The practice of FGM deprives a woman belonging to the Dawoodi Bohra community to benefit from the Articles 14, 15 and 21 of the Constitution of India. This practice does not only pose grave threat to a woman’s health, but also violates her basic right to equality. It violates her right to live a dignified life and a life without any discrimination.

In a case filed in the Supreme Court of India, in the year 2018, lawyer Sunita Tiwari asked for a complete ban on this practice. "Mr. AM Singhvi, representing the Dawoodi Bohra community claims that female circumcision is practiced in a safe and non-mutilating manner by Dawoodi Bohras. Mr. Singhvi questions the relevance of the WHO’s report, given that it pertains to FGM, not circumcision".[3] The community claims that conducting FGM on females is their right under Article 25 and Article 26 of the Constitution of India. The then Chief Justice of India, Mr. Dipak Misra, said that “women do not live only for marriage and their husbands” and have several other obligations beyond marriage, and also that “subjugation to a husband will not pass the test of constitutionality.”[4]

Also, the POCSO Act specifically states that the touching of the genitalia of a minor girl is illegal.

The division bench, on September 24, 2018 referred the case to a Constitution Bench. As the Division Bench believes that the case needs a thorough assessment to determine whether FGM is an essential religious practice or not.


"WHO has conducted a study of the economic costs of treating health complications of FGM and has found that the current costs for 27 countries where data were available totaled 1.4 billion USD during a one year period (2018). This amount is expected to rise to 2.3 billion in 30 years (2047) if FGM prevalence remains the same – corresponding to a 68% increase in the costs of inaction. However, if countries abandon FGM, these costs would decrease by 60% over the next 30 years".[5] In the year 1997, WHO along with UNFPA AND UNICEF issued a joint statement in which it took steps to curb FGM in certain regions. In the year 2007, UNFPA and UNICEF initiated a joint response on Female Genital mutilation and cutting for faster abandonment of FGM. A statement was issued by WHO in the year 2008 for faster elimination of FGM.In the year 2012, UNGA adopted a resolution on the elimination of female genital mutilation. Recently, in the year 2018, WHO released a handbook for improving the knowledge and skills of Health Care Providers working for the prevention of FGM and managing complications arising out of FGM.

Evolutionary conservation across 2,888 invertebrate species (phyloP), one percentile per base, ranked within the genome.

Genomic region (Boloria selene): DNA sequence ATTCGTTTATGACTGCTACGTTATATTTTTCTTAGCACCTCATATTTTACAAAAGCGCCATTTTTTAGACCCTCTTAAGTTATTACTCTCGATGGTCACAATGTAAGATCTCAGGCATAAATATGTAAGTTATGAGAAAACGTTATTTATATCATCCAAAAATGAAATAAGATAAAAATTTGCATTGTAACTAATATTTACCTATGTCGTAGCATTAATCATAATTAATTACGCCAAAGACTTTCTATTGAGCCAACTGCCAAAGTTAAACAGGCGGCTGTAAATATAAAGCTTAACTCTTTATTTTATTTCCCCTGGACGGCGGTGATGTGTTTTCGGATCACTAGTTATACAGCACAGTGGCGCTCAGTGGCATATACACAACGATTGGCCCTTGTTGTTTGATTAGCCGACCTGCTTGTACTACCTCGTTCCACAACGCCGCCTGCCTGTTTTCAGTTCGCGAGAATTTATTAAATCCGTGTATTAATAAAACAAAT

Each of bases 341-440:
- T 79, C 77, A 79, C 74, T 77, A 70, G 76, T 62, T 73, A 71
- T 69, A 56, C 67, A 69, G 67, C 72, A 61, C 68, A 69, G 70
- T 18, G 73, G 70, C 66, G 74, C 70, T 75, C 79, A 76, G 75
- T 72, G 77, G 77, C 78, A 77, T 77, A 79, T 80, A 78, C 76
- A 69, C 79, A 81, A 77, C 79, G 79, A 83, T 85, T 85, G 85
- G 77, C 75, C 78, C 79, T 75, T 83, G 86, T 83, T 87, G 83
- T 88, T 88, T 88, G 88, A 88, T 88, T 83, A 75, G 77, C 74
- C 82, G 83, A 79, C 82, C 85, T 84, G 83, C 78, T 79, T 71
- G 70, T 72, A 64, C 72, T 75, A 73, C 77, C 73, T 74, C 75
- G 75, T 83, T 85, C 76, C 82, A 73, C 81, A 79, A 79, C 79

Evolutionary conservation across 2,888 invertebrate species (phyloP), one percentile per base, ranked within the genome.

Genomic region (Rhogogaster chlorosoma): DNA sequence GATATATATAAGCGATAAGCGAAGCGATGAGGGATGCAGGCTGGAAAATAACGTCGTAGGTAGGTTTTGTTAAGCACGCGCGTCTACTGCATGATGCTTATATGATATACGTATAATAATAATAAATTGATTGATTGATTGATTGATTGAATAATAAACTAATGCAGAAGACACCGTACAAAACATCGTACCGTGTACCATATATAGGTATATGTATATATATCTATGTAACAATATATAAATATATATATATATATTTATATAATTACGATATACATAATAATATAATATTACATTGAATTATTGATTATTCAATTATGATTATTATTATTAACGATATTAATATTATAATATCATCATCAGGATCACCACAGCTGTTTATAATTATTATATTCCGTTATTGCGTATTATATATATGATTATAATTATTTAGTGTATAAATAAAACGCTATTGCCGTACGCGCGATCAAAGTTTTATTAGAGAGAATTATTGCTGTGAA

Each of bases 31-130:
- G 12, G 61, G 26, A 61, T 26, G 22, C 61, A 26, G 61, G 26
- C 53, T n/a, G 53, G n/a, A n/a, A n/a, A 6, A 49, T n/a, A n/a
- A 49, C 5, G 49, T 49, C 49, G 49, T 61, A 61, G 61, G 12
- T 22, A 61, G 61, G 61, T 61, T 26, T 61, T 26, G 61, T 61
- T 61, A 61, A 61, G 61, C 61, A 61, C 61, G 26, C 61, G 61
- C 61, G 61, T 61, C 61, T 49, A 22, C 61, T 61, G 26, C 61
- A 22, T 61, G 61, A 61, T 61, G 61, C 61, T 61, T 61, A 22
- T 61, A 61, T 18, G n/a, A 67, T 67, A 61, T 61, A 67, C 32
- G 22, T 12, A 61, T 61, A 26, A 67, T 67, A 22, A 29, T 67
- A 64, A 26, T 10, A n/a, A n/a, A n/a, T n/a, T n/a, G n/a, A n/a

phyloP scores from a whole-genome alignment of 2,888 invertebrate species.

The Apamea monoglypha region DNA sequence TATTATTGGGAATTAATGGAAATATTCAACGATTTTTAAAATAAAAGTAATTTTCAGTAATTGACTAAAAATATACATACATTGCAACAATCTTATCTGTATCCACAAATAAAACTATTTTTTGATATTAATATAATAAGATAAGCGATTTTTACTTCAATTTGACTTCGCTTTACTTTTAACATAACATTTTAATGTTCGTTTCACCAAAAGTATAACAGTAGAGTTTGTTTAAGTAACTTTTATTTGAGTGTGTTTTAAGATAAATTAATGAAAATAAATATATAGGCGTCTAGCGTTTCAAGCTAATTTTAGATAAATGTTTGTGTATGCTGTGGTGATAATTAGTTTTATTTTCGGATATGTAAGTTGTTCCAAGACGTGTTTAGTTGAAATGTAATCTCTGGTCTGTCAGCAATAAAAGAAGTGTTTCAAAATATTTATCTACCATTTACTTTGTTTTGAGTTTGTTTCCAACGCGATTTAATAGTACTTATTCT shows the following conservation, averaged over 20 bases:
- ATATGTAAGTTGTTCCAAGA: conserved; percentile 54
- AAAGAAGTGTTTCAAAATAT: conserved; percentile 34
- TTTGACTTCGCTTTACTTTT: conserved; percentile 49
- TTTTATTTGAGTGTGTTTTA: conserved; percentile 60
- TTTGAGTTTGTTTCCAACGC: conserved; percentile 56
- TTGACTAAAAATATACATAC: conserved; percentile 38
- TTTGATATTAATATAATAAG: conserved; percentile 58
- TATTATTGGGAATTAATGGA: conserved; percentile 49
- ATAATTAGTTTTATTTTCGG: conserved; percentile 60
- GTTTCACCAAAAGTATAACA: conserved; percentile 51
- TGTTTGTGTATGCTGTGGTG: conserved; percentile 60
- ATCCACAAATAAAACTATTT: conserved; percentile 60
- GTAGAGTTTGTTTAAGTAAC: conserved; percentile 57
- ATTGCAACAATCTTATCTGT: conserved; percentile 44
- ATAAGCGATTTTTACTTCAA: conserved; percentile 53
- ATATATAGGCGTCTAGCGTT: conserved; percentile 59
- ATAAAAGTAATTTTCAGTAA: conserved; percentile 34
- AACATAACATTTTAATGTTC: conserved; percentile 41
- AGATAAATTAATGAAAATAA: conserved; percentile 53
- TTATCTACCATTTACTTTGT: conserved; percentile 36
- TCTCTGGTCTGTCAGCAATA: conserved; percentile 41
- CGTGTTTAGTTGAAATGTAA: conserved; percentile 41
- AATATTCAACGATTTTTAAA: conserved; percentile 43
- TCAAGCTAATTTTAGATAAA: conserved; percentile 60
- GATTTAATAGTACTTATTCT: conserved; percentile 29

Amid the COVID-19 madness that has engulfed the entire world currently, Sudan recently passed a law seeking a complete ban on FGM. People found guilty of the crime would be awarded a jail sentence for three years. The international community lauded this move.

In India, we must first recognize that Female Genital Mutilation exists. Once we recognize that we must understand that this practice promotes inequality and is discriminatory. It reinforces the stigma regarding female sexuality that exists in our society. It deprives a female of her basic human rights and further subjects her to an array of health problems. It also subjects her to mental and emotional trauma. This practice violates Article 14, 15 and 21 that is granted to every citizen of this country under its Constitution.

We must recognize the fact that this practice has not even one benefit. It subjects a woman to emotional, mental and physical harassment and is violative of her very basic human rights and a few of her Fundamental Rights. If other countries can pass legislations against this practice, then so can India. We must not let these women face anymore discrimination and denial and we must ask for a complete ban of this practice.

  • [1] WHO Website
  • [2] Amnesty International
  • [3] Supreme Court Observer
  • [4] The Better Indian
  • [5] WHO Website